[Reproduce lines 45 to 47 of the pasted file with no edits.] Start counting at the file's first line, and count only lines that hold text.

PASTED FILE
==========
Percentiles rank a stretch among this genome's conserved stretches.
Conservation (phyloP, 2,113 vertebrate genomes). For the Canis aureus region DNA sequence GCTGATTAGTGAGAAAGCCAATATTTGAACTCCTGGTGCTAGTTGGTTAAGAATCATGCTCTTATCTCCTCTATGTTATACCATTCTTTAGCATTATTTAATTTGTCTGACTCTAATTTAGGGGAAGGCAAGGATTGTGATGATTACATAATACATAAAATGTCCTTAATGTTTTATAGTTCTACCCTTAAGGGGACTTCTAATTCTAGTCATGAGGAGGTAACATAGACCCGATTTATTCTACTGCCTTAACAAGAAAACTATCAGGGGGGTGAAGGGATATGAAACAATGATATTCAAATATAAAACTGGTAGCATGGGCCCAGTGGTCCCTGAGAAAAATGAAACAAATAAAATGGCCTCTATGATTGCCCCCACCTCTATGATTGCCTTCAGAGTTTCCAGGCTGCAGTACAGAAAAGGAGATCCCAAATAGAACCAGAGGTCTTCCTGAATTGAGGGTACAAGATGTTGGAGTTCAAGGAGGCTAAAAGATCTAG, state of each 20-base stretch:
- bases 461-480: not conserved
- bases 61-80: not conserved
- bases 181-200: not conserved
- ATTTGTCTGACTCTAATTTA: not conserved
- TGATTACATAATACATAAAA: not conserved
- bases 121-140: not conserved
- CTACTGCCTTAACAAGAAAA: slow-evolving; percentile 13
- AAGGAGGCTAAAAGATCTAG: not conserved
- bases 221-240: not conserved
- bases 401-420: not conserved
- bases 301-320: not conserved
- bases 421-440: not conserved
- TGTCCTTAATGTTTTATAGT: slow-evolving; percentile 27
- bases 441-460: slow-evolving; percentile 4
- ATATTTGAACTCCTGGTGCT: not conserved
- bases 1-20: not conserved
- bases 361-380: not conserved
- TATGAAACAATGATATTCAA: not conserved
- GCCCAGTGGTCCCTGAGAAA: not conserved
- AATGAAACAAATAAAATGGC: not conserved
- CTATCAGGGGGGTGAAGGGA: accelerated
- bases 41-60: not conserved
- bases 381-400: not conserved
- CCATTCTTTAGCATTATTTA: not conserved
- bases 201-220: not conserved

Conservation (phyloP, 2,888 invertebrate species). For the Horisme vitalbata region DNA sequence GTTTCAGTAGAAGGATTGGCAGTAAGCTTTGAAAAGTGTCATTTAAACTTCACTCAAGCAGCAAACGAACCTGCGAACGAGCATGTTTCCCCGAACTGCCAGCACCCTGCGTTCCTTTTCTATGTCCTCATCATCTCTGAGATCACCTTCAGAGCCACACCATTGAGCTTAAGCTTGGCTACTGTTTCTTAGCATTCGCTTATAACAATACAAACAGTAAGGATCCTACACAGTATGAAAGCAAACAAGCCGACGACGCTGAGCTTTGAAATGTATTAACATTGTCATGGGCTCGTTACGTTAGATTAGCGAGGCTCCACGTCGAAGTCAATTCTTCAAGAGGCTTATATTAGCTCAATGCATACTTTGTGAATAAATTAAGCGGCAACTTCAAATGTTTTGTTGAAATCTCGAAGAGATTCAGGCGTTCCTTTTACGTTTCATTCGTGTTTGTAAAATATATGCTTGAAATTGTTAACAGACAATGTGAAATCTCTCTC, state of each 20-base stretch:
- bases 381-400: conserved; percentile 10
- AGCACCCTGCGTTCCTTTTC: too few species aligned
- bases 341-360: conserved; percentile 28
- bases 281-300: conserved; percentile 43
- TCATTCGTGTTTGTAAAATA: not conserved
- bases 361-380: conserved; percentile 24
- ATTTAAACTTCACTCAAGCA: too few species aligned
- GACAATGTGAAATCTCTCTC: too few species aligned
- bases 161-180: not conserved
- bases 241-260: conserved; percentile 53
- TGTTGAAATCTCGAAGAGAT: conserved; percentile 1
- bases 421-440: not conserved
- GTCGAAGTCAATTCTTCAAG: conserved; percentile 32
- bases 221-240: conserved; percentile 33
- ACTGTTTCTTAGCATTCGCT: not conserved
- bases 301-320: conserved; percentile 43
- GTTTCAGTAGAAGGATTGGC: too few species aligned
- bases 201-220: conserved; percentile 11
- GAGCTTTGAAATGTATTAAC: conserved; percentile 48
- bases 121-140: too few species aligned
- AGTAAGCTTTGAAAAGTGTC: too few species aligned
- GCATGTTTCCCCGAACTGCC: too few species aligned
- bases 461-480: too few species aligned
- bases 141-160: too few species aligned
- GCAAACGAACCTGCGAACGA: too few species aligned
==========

- GTTTCAGTAGAAGGATTGGC: too few species aligned
- bases 201-220: conserved; percentile 11
- GAGCTTTGAAATGTATTAAC: conserved; percentile 48